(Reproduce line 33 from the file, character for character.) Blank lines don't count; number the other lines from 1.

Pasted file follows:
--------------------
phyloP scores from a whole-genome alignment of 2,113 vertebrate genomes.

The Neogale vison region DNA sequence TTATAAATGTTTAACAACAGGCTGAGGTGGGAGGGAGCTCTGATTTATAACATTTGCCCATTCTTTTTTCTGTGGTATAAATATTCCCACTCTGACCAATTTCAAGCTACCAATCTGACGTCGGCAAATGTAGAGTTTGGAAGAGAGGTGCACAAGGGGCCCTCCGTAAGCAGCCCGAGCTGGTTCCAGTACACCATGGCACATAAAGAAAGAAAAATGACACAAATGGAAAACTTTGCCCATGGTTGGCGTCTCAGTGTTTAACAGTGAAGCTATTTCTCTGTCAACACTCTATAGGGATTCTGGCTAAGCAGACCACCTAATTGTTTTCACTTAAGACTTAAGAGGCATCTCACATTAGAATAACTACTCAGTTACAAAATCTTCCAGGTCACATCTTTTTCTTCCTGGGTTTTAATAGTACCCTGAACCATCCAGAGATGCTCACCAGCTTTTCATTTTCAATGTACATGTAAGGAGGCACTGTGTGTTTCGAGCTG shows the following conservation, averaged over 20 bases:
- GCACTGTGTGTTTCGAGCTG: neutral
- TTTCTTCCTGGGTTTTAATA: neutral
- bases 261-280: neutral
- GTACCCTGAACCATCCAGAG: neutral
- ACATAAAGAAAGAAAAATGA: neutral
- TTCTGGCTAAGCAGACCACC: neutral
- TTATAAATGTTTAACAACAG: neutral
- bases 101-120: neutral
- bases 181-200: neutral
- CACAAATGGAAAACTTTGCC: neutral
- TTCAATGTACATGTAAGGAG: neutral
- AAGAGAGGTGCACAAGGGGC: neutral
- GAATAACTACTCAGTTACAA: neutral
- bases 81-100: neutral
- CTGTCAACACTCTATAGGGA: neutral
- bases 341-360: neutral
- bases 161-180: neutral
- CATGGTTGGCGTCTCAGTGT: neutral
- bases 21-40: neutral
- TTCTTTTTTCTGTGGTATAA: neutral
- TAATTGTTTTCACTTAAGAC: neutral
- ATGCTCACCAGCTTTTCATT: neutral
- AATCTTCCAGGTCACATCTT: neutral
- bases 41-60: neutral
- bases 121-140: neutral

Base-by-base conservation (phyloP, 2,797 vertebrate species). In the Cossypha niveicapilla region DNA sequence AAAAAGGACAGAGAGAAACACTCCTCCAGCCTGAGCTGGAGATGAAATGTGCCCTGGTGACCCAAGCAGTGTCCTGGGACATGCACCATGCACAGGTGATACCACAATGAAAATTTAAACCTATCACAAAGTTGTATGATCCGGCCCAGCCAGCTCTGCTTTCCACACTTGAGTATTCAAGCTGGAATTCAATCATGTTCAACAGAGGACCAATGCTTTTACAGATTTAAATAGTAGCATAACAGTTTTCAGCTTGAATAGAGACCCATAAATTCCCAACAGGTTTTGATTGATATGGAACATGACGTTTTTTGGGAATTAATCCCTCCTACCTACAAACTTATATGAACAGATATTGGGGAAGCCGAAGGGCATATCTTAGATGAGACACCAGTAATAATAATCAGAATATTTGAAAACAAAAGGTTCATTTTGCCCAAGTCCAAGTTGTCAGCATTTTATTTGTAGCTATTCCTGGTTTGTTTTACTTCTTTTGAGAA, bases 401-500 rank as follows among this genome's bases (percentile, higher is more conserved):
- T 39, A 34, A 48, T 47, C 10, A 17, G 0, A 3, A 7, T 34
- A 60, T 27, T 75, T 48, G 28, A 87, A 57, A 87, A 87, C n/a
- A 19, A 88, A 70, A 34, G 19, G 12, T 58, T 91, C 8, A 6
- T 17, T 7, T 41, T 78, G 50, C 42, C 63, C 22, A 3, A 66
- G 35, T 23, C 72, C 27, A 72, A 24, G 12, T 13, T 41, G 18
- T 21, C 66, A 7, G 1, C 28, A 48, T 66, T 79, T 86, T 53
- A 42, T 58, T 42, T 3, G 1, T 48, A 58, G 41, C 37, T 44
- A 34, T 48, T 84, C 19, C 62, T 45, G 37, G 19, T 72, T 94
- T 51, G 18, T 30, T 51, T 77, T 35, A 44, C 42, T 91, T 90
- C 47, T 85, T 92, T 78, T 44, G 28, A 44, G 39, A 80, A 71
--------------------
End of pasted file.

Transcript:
- G 35, T 23, C 72, C 27, A 72, A 24, G 12, T 13, T 41, G 18